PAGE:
It's not something I'm ever going to do, being a prude who's easily cold and with extremely white skin. I think my fear of sun burnt breasts is worse then having people stare at them :P

While I never plan on doing it, I strongly feel women should have the same rights as men in this regard.  I know plenty of men who have larger breasts then I do. Why should they be allowed to expose them and I can't? Mine are probably nicer to look at then those of men who's are bigger then mine :)

Along the same lines I'm also for the right of women to be able to breastfeed anywhere they see fit. Anyone who gets offended by this should go back and think long and hard about baby's health. It's fine in our society to eat in public, babies should have the same rights. Those who say women should breastfeed in bathrooms, should be sent to eat their lunch in the bathroom!

As far as I can tell only Ontario and BC allow the right for both men and women to be topless in public. This doesn't change the fact that there is a nudist beach at Oka Park and another near Meech Lake in Gatineau park, both in Quebec.

Tuesday, July 19, 2011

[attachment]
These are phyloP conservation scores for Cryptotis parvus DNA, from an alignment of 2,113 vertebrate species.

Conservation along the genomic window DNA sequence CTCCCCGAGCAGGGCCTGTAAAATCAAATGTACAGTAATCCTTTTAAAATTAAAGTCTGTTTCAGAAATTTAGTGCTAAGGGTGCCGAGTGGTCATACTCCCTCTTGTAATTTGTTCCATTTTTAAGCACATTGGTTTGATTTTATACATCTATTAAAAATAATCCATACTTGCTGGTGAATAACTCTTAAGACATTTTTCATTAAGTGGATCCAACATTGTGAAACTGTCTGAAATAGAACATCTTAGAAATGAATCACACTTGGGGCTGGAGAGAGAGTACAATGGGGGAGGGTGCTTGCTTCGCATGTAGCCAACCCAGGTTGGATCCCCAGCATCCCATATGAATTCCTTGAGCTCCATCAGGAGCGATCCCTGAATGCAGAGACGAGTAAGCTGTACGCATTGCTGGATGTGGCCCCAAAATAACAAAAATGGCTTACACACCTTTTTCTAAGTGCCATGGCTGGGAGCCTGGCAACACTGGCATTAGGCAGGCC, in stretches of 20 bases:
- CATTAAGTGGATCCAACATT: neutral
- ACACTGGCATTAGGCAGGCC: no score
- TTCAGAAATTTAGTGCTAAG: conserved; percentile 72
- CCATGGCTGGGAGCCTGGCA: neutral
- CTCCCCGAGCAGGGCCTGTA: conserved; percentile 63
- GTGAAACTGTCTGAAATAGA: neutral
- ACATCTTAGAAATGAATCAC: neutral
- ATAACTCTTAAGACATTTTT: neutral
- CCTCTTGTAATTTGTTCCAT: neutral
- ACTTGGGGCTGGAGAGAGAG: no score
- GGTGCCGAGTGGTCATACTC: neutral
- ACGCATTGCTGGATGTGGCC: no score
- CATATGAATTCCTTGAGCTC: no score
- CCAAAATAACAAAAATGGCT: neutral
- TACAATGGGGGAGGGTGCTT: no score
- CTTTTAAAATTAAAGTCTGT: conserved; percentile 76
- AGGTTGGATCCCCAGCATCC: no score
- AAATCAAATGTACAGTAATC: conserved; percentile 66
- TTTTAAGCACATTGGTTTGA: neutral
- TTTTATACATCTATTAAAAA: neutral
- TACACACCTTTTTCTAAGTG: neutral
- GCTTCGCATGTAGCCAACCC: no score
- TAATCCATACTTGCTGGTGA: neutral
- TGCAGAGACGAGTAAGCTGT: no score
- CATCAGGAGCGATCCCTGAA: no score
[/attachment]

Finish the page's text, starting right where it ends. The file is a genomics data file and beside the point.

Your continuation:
Scandals and the media

Ever since  large newspaper has been buying other large paper and you realize that in North America there are only a handful of different news outlets, I've had a distrust of the news.  You only get to hear what this particular news outlet has decided you will hear.  Getting two sides of a story is harder to find unless you dig really deep. In some ways the internet is good for that because it gives you access to all different news media.

I had a Facebook friend recently comment that he tends to learn things when he reads the BBC or even AlJazeerah English, but he doesn't learn so much when he reads North American media. I'm not in complete agreement, I still find some Canadian news sources acceptable, but overall I am in agreement as I've been staying away from American news outlets for a while. It's all the same rehashed views.

When you look at some countries in the Middle East like Libya, Syria, just to name a few, the news outlets of those countries are even more tightly controlled. People in some countries are hard pressed to find anything else to read other then the party line. We've seen in the west how Syrian SANA stamped news stories differ greatly from what people on the ground have to say.  The middle east isn't the only place where the news is tightly controlled. I'm sure if the Chinese government doesn't want us to know things, we never find out about them either.